Sunday Morning Sermon May 4 2014
The 1951 United Nations Convention Relating to the Status of Refugees adopted the following definition of a refugee (in Article 1.A.2):
[A]ny person who: owing to a well-founded fear of being persecuted for reasons of race, religion, nationality, membership of a particular social group, or political opinion, is outside the country of his nationality, and is unable to or, owing to such fear, is unwilling to avail himself of the protection of that country".
The concept of a refugee was expanded by the Convention's 1967 Protocol and by regional conventions in Africa and Latin America to include persons who had fled war or other violence in their home country.
The term refugee is often used to include displaced persons who may fall outside the legal definition in the Convention, either because they have left their home countries because of war and not because of a fear of persecution, or because they have been forced to migrate within their home countries.We see so many conflicts around us to day and people fleeing from various "difficult" environments seeking a better life in first world nations under the guise of being oppressed and abused. While the symptoms are valid and do exist what percentage of these fleeing asylum seekers are truly genuine in their claims? How many are trying to escape to greener pastures purely for economic reasons?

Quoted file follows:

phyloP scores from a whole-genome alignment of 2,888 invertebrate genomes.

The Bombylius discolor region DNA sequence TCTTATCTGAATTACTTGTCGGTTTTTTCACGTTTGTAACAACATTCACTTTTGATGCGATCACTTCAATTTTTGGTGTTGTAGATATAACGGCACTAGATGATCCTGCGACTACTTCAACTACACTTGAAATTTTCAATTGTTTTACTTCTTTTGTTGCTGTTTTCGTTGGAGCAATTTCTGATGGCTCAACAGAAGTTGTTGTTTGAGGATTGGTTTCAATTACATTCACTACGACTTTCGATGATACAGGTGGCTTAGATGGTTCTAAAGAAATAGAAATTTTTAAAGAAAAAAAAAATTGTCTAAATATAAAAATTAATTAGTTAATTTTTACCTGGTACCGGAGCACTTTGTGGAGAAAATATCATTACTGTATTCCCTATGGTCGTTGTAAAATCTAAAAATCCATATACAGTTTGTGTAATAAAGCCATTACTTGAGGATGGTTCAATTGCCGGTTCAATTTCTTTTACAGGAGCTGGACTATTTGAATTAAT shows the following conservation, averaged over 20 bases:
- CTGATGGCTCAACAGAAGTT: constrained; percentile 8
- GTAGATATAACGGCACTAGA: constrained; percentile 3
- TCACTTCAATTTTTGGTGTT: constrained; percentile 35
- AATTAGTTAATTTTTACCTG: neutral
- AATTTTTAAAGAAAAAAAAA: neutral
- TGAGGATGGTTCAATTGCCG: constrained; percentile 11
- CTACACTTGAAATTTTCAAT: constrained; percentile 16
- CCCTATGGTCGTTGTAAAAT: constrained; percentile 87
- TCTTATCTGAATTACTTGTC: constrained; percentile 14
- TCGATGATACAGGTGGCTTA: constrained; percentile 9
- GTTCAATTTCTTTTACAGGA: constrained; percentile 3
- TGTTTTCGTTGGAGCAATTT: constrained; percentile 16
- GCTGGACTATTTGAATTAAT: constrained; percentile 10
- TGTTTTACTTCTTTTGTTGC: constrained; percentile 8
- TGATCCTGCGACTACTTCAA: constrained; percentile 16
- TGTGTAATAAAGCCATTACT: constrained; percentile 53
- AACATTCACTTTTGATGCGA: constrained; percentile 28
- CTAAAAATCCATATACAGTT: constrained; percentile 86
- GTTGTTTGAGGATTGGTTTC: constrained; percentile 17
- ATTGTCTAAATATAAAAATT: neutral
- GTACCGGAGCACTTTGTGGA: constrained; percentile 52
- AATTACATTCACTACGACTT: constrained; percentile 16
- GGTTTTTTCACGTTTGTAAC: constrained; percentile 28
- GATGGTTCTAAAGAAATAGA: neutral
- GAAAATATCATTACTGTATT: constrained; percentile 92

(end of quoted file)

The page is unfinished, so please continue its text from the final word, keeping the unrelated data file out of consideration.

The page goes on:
In the old days we always saw young people leaving their shores in many third world nations and travelling to the UK and US with the "intent" of furthering their education and returning home. Yet, a large proportion of these "pilgrims" chose to stay back in their host nations, some even marrying the men and women in those far away lands.
While all that is well and good what really bites is when you hear these very same people speaking out as if they had never lived in a developing country.
One has every right to do well in life by hard work, perseverence, and effort. But one must not forget ones roots.